• StephaniePTY says:

      As to the blocking issue, it isn’t necessarily certain states or banks so much as it is different gas stations. Sunoco used to never do blocking, now they do. If you visit the same gas station most of the time, and it’s a gas station that doesn’t use blocking, you might never have it happen to you. It’s an important thing to know about though, especially if you go on a trip and will be using other gas stations.

  14. I agree with all the points you have mentioned. I like the fraud protection of the credit cards. I am like you, I have never paid credit card interest but I am disciplined and hence use credit cards for all my purchases.

  15. Liko says:

    I’m arguing for debit cards:

    1. Fat Finger Miskeys: My debit card account has multiple levels of protection against overdraft. If my checking is low it will take money from a large emergency savings account, if that’s low, then it will take money from a large line of credit. If that’s low than I’m probably drunk. None of which will inquire a single dollar in fees. I love credit unions!
    If I go over on my credit card I’m screwed. I don’t have any protection. I get charged a whopping fee and risk my credit score to dive for borrowing past my credit limit. I also risk getting slapped by a 28% interest rate too (that’s happened to me before).
    The risks are too high for over drafting on credit cards. Debit card wins!

    2. Blocking: I never noticed this and I check my account daily. But even if it has, it’s never been a problem. Maybe it’s because a typical gas tank costs $50 to fill up. I think this is a non isssue. Tie.

    3. Renting a car on debit can cause headaches: I’ll rent a year once a year, so this is not that big of a deal, but even then, I use my debit card and haven’t had a problem, the company I use is the cheapest and they never charged me anything in addition or put a hold on my account. But I guess some places, like Hertz, want to deal only with credit cards. I hate Hertz anyway; they charge an arm and a leg! So I don’t do business with them. Ok, ok, credit card wins this issue.

    4. Overdrafting is still possible (and expensive): If your checking, savings, and line of credit is setup right through a credit union, then over drafting is free (see #1). Over drafting on credit cards can be very expensive though! Protection on debit is free; protection on most credit cards is not. Also it can hurt your credit score. People that use credit cards should care about credit score.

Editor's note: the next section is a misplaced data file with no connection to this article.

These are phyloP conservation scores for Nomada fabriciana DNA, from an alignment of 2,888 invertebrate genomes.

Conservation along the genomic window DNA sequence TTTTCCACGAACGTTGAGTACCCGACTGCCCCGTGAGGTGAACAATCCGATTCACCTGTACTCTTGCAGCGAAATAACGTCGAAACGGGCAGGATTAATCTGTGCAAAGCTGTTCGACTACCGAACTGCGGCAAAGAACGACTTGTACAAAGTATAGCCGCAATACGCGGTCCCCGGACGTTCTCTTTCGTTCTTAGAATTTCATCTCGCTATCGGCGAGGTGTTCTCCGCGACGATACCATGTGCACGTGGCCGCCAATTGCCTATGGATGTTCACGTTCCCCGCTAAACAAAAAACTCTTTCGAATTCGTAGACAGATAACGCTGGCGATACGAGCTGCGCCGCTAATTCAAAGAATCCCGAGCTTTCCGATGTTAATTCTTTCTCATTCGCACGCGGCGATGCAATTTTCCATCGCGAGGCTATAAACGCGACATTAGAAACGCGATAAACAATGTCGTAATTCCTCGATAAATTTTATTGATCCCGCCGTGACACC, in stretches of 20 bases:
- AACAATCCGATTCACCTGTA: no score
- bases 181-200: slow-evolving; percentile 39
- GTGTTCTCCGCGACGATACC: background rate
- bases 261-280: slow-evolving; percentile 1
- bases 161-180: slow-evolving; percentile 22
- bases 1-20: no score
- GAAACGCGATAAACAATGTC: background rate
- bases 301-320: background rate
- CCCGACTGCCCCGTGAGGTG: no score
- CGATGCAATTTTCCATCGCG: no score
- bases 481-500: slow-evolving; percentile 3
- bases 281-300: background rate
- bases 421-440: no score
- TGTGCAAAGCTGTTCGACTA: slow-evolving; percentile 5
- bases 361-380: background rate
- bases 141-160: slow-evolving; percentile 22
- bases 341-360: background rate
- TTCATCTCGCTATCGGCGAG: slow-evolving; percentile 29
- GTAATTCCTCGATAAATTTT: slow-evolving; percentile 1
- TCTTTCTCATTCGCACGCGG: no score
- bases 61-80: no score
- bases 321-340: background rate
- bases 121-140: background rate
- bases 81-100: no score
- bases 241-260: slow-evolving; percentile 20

5. Slightly weaker fraud protections: According to Mastercard’s and Visa’s websites, both debit and credit cards come with the same protection. In addition, debit cards come with your banks protection as well. When my debit card was charged 3 times in an online purchase, my bank refunded my money back within 5 minutes while they straightened this out. I think I’ll take the extra level of customer service and protection.

    6. Most debit cards don’t offer rewards: Some debit cards do offer rewards too. And according to a recent study 70% of credit card rewards are never claimed or ever fulfilled. In addition, who want’s a program that encourages them to spend more. I won’t a program that discourages me from spending. According to a study, credit cards with rewards spend 12% -18% more than debit card / cash users. Credit card users can keep their 1%, I’ll keep my 12%. Debit wins for me here.

    7. You don’t build credit: True, but there’s other ways to build credit too. You also don’t build debt either! Most people do not pay off their credit cards every month.

    8. Warranty benefits: I don’t know of a single person that has ever used this feature! I rarely use the Manufacturer’s warranty.

    • Joe says:

      1. I’m not a member of a credit union.

      2. When gas was $4 a gallon in CA, it was really easy to go over $50.

      4. refer to answer 1.

      5. The idea of missing cash out of my bank account and losing a few days of interest doesn’t excite me.

      6. I’ve flown round trip to Shanghai and Seoul twice. I also stayed at a Westin hotel for 3 nights for free. That’s at least $3000 in benefits. My gas card deducts 5% of my gas bill every month. Only 1%?

      7. Most people are not wealthy.